Notifiable Data Breaches – and how to avoid them

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With the significant growth of data across organizations and the increase in regulations everywhere aimed at protecting that data, the words ‘data breach’ aren’t something any organization wants to hear. That’s the message we often hear in conversations with customers. That said, I thought it would be good to share some insights on what data breaches are, why they occur and how we’ve seen businesses addressing the challenge.

In Australia, a good starting point is the Notifiable Data Breaches (NDB) scheme which The Office of the Australian Information Commissioner (OIAC) rolled out in February 2018 to improve consumer protection and drive better security standards for protecting personal information. It applies to agencies and organizations covered by the 1988 Privacy Act, and the OAIC defines an eligible data breach as where:

  • There is unauthorized access to or unauthorized disclosure of personal information (or the information is lost in circumstances where unauthorized access to, or unauthorized disclosure of, the information is likely to occur); and
  • A reasonable person would conclude it is likely to result in serious harm to any of the individuals whose personal information was involved in the data breach; and
  • The entity has not been able to prevent the likelihood of serious harm through remedial action

The scheme has teeth too. If an organization hides a data breach or fails to report it, penalties under the Privacy Act apply. Where breaches are serious or repeated, that’s fines of up to AU$2.1 million for organizations and AU$420,000 for individuals. The Australian government also has plans to amend the Privacy Act and increase the fines to AU$10 million, or three times the value of any benefit obtained through the misuse of data that has been breached, or 10% of an organization’s turnover, whichever is the greater sum.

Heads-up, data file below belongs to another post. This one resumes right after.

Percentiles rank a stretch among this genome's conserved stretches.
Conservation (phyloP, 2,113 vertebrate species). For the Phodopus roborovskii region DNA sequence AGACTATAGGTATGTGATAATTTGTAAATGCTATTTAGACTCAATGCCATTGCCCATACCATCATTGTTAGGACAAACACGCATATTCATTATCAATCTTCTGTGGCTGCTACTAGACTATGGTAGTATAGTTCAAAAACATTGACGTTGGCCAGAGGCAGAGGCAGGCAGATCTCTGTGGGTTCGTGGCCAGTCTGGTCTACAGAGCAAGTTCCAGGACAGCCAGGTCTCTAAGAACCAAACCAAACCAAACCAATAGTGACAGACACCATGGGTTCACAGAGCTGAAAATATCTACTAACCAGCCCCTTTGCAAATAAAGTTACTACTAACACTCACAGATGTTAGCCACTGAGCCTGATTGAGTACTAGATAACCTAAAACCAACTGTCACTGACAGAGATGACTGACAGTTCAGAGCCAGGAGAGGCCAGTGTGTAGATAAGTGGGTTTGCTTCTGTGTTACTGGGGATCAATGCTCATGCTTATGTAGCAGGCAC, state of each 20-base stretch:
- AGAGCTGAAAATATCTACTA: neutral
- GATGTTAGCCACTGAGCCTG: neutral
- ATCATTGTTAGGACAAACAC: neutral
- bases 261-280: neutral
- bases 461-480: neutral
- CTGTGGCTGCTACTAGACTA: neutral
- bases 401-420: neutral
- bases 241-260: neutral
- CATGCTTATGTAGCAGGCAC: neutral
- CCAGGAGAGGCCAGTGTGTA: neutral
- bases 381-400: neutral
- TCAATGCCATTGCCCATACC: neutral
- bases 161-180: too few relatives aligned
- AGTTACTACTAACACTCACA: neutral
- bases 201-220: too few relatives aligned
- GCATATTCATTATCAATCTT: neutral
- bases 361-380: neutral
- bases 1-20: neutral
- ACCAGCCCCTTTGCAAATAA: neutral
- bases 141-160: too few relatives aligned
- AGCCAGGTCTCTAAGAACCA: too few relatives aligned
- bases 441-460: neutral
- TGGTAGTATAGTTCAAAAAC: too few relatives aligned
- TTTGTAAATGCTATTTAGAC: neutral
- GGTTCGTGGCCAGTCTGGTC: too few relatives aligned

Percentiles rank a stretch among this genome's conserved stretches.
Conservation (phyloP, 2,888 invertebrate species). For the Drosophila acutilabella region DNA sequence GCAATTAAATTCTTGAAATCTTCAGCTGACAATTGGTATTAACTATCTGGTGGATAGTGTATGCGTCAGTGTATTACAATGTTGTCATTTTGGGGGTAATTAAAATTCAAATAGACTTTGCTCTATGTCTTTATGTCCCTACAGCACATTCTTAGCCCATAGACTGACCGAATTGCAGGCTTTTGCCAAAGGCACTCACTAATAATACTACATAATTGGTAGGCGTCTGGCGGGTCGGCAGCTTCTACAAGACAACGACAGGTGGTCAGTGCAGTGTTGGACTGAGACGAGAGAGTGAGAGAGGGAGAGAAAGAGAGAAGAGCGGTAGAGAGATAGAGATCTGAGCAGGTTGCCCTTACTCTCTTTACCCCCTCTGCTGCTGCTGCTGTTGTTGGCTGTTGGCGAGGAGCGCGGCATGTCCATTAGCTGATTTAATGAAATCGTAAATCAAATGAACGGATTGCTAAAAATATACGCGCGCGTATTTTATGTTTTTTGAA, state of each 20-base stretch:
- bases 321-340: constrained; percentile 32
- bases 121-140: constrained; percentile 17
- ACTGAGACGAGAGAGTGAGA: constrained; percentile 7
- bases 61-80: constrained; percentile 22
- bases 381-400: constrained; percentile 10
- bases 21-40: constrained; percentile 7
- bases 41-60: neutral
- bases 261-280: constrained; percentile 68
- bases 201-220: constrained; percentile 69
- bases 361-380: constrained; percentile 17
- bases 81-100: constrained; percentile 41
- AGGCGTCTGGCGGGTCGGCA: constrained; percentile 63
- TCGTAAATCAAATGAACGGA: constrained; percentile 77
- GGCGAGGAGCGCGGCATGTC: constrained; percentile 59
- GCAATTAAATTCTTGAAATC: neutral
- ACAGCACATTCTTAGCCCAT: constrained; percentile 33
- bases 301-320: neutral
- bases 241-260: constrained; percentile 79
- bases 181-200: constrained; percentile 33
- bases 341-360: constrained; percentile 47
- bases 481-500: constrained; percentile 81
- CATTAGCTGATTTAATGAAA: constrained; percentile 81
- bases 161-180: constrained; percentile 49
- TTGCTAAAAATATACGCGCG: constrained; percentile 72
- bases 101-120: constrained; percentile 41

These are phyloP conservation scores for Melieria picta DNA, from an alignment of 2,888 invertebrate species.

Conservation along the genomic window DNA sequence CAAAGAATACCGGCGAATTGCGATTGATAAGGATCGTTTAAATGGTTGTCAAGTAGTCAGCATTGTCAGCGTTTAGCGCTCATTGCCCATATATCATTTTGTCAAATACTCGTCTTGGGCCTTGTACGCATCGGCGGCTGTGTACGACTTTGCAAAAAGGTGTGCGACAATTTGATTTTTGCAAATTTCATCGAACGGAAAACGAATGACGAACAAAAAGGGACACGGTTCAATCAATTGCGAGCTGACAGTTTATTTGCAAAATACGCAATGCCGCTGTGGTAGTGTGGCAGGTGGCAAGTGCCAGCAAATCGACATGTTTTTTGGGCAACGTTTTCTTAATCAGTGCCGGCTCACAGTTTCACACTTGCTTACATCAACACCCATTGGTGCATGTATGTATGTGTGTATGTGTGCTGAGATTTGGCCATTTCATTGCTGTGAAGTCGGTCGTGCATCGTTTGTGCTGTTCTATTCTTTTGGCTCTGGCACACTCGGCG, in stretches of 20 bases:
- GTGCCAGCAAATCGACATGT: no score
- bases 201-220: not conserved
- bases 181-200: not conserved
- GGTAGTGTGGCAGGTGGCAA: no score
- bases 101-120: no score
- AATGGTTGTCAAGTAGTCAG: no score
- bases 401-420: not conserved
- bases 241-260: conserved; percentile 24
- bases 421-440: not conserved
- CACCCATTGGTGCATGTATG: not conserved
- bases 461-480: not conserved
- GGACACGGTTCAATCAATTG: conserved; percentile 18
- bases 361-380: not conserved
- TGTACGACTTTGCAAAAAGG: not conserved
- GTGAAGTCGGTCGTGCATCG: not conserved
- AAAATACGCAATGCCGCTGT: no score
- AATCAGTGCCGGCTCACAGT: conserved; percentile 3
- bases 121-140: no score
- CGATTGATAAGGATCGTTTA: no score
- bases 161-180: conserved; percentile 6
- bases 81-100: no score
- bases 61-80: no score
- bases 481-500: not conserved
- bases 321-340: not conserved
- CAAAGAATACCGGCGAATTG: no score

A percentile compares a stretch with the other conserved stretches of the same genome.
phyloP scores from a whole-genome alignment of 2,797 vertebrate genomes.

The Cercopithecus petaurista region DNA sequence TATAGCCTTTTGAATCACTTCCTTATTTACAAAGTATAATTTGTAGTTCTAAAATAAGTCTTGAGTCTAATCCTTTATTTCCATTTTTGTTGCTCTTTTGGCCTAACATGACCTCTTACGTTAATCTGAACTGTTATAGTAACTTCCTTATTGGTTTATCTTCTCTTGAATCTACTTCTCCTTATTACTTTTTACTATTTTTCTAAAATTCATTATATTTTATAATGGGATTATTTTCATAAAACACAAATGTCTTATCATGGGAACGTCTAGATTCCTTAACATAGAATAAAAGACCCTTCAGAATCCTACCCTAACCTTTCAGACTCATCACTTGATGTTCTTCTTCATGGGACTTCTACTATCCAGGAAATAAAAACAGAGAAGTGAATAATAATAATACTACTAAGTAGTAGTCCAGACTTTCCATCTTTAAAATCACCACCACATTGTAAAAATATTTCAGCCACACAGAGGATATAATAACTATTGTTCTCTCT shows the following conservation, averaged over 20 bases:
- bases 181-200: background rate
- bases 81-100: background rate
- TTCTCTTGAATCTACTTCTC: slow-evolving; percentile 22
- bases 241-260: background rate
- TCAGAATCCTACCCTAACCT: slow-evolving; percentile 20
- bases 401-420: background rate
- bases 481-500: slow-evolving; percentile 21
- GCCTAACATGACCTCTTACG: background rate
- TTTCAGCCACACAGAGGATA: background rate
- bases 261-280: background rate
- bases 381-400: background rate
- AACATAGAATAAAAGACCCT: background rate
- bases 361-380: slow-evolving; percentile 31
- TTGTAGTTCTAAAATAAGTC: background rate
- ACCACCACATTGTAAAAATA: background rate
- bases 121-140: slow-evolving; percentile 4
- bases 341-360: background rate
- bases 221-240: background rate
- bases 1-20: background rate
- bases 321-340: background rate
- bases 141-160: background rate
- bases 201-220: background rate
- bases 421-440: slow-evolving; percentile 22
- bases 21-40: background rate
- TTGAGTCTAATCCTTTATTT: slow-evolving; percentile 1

Where do notifiable data breaches come from?

In the OAIC’s most recent Notifiable Data Breaches Report covering January to June 2020, breaches related to human error were responsible for 34% of the overall total, an increase of 7 percentage points on the previous 6 month period. Malicious and criminal attacks also accounted for 61%, whereas system fault was only responsible for 5%. The top five industries sectors affected were Health service providers; Finance; Education; Insurance; and Legal, accounting & management services.

While the number of breaches was down by 3% compared to the previous six months, that’s hardly a surprise, given the current situation. The Six-Month Data Breach Analysis for January to June 2020 from the widely respected – and quoted – Identity Theft Resource Center in the US saw a 33% drop, for example.

What’s worrying is that the number of breaches in Australia was still 16% higher than those notified for the same period in 2019. So while the short term trend saw a small dip, the longer term trend is still upwards.

Another important point to note here is that just over a third of breaches were down to human error. Most organizations typically concentrate on protecting their networks and servers from external actors like hackers, but this shows that it is just as important to protect data from internal threats.